women 4 hope

Dedicated to addressing women’s issues.

Chronic Illness and Depression — What Came First?

Posted by Catherine Morgan on March 5, 2007

picture by © brucecombs

CHRONIC ILLNESS AND DEPRESSION — What came first? – by Catherine Morgan

If you found out you had Diabetes and became depressed, the doctor would tell you that it is normal to feel depressed after a diagnosis such as this. And the doctor would be correct. Chronic illness changes your life, it is scary, it is frustrating, and yes it can also be very depressing. And, there is no shame in admitting that you are depressed, there are many things your doctor can do to help you with this problem.

Just about every person that suffers from a chronic illness will also suffer in some way with depression. If you are diagnosed with Lupus, or MS, or cancer, or any other chronic medical condition, your doctor will be totally understanding when you come to him with your feelings of depression, as he should be. And treating your depression should be an important part of the overall treatment of your illness.

It would be virtually unheard of for a doctor to suggest that a persons depression was the cause of their Lupus, or the cause of their MS, or the cause of their cancer. But, in the case of Chronic Fatigue Syndrome, a condition that the CDC considers to be just as devastating as these other chronic illnesses, doctors will often insist that the depression is causing the disease, and not the other way around.

Chronic Fatigue Syndrome is a debilitating disease that occurs four times more frequently in women than in men.

So, why is it so impossible to believe that a person suffering from debilitating fatigue, weakness, and pain, could be depressed because of these symptoms? Why is it so crazy to think, that a person facing a disease process with no known cure and no beneficial treatment, might find this prognosis a bit depressing? Why is it o.k. for the medical community to assume that this chronic condition is actually caused by emotional issues? It would be unheard of for a doctor to tell a patient with cancer, that if they could cure their depression the disease would go away. But, the medical community feels it is acceptable to suggest just that to patients with CFS and FM.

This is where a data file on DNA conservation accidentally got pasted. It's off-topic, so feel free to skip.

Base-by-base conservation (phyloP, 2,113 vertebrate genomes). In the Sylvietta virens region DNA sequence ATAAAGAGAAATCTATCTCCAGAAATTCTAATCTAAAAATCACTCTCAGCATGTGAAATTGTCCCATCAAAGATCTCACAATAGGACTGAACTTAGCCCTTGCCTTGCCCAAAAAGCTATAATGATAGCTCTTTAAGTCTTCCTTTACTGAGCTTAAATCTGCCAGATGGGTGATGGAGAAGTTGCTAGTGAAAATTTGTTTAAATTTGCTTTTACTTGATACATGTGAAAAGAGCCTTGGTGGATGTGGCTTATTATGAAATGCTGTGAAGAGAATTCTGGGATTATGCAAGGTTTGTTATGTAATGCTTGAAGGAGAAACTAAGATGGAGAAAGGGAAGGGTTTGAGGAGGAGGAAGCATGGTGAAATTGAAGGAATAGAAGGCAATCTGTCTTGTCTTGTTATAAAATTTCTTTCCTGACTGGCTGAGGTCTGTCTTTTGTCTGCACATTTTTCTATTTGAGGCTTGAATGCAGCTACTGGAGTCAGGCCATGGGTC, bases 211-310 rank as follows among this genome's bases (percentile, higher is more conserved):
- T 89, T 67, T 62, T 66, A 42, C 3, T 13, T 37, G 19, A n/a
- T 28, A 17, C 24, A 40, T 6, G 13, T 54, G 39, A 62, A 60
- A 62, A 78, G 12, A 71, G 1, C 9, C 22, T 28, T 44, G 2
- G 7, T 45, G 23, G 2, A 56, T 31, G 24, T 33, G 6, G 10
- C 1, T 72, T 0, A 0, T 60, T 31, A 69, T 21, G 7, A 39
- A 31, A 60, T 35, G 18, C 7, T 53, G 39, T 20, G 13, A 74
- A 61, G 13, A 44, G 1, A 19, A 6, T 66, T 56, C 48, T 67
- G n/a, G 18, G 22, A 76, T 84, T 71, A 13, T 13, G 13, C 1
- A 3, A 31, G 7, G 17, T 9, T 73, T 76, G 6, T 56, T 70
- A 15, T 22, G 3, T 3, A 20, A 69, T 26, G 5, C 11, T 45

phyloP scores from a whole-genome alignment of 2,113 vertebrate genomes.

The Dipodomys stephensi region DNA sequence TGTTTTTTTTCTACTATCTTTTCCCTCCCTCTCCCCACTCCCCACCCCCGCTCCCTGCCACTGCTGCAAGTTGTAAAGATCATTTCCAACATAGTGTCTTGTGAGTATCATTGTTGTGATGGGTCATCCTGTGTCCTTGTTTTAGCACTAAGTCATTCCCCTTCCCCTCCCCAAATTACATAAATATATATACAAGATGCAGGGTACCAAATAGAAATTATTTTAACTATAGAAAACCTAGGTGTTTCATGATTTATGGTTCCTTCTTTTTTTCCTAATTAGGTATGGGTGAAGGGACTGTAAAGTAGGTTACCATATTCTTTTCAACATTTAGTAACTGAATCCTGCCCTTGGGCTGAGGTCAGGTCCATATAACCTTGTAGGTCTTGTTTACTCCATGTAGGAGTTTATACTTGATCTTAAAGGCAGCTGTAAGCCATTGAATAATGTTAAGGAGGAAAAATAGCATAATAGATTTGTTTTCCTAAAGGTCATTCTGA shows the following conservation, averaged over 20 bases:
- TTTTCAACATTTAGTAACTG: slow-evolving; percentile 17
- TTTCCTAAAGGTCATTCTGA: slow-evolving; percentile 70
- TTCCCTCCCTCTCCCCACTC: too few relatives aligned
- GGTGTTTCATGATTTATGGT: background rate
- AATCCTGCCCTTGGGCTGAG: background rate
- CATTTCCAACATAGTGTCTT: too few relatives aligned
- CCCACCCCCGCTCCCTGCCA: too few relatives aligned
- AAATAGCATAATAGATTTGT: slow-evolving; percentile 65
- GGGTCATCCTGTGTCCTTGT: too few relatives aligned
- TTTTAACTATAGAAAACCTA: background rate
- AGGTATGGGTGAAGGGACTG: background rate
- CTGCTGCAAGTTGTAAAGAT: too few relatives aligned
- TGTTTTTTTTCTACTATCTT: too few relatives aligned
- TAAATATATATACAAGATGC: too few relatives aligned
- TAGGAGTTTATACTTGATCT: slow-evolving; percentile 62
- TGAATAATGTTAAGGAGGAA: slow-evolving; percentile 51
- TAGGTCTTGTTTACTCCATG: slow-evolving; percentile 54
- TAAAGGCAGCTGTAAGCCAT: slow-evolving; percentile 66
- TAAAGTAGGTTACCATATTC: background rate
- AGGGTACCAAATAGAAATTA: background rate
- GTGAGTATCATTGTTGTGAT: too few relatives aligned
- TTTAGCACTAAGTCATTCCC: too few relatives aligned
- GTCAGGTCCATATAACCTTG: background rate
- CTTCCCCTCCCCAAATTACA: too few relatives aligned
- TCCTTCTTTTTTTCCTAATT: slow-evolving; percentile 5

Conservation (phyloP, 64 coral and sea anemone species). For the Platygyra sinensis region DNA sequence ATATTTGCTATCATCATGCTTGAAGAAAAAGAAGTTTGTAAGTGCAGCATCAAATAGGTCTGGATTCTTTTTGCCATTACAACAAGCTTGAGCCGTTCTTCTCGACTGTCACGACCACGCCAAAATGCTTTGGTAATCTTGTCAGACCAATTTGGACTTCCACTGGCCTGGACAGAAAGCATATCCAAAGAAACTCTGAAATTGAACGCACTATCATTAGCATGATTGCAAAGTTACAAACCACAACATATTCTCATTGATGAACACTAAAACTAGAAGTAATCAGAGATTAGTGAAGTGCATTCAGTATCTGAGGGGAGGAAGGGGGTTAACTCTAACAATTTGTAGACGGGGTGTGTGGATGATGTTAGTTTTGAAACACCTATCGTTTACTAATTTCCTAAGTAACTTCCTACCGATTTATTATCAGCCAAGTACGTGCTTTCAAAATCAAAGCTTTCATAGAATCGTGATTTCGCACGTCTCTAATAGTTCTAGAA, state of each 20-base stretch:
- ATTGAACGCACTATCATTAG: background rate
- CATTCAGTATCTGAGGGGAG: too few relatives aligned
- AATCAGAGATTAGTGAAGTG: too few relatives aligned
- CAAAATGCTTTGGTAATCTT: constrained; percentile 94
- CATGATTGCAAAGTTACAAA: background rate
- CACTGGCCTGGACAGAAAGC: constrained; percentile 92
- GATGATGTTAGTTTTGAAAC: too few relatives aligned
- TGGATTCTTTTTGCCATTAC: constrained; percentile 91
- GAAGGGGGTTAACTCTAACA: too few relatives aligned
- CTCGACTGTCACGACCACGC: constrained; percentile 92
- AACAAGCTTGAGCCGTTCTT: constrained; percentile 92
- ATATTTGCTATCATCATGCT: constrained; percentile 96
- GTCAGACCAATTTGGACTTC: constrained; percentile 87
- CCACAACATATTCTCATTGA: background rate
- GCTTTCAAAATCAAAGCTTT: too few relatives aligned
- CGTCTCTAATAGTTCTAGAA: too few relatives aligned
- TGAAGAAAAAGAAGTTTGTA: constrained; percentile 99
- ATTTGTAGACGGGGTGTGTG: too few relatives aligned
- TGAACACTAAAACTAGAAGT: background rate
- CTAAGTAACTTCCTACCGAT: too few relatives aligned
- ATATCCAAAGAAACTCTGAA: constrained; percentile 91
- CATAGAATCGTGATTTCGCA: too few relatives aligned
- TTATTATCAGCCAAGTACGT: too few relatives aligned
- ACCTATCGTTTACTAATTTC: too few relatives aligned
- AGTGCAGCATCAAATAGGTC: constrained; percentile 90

By minimizing this condition in such a way, the patient with CFS is made to feel as if they are causing their illness. But, the truth is, if CFS was caused by depression, many more people would be being cured of CFS. Depression is a condition that has many successful treatments. The simple fact that no one has been cured of their CFS, with a treatment for depression, should be the end to this debate.

Unfortunately, because the medical community has been unable to find a specific lab test to diagnose this condition, they would like to continue to treat it as a condition that does not exist. A good doctor will at least say it is a diagnosis of elimination, but still, too many others will say it is not a diagnosis at all. It wasn’t too long ago that there was no clinical diagnosis for Alzheimer’s Disease either, it could not be diagnosed until after death and a brain biopsy, but people were still being diagnosed and treated for this condition, based on their symptoms. Surprisingly enough, making a diagnosis based on a person’s symptoms, was actually an acceptable means of practicing medicine up until very recently. I believe this is actually a practice that is still being taught in most medical schools to this day, although conveniently not being applied, in place of tests and scans.

The sad truth is that hundreds of thousands of people suffer with this debilitating disease, in both silence and shame; when the only people that should be feeling shame about this disease, are the doctors who refuse to accept the symptoms of their patients. What ever happened to “do no harm”? Let me suggest, that by blaming a person’s medical condition on the patient themselves, that this is tantamount to doing “harm”. Turning a blind eye on a patient because of ignorance, is actually doing harm. Just because a disease has a stupid name, doesn’t mean it is acceptable for doctors to treat the patients with this disease as if they are stupid, that would be doing harm.

All that I am suggesting, is that we all “do no harm”, to the people who are already suffering enough with a disease that is already doing enough harm. Have compassion, have a little compassion.






Living In The Shadow Of Myself


inside my walls
picture by © cloud9999


a poem

Although I fight it, it is never far from me, because it is me.

Living with chronic illnesses that ravage my body, and prevent me from being the person I have always wanted to be.

My former self sits in the shadow of these illnesses, weeping with the sad reality that there is no escape from them.

Suffering from debilitating diseases, that are virtually invisible to the outside world, but still hoping someone will see me….here in my own shadow.

But even if someone did open their eyes and see me, it would still be impossible for them to grab onto the hand of my shadow.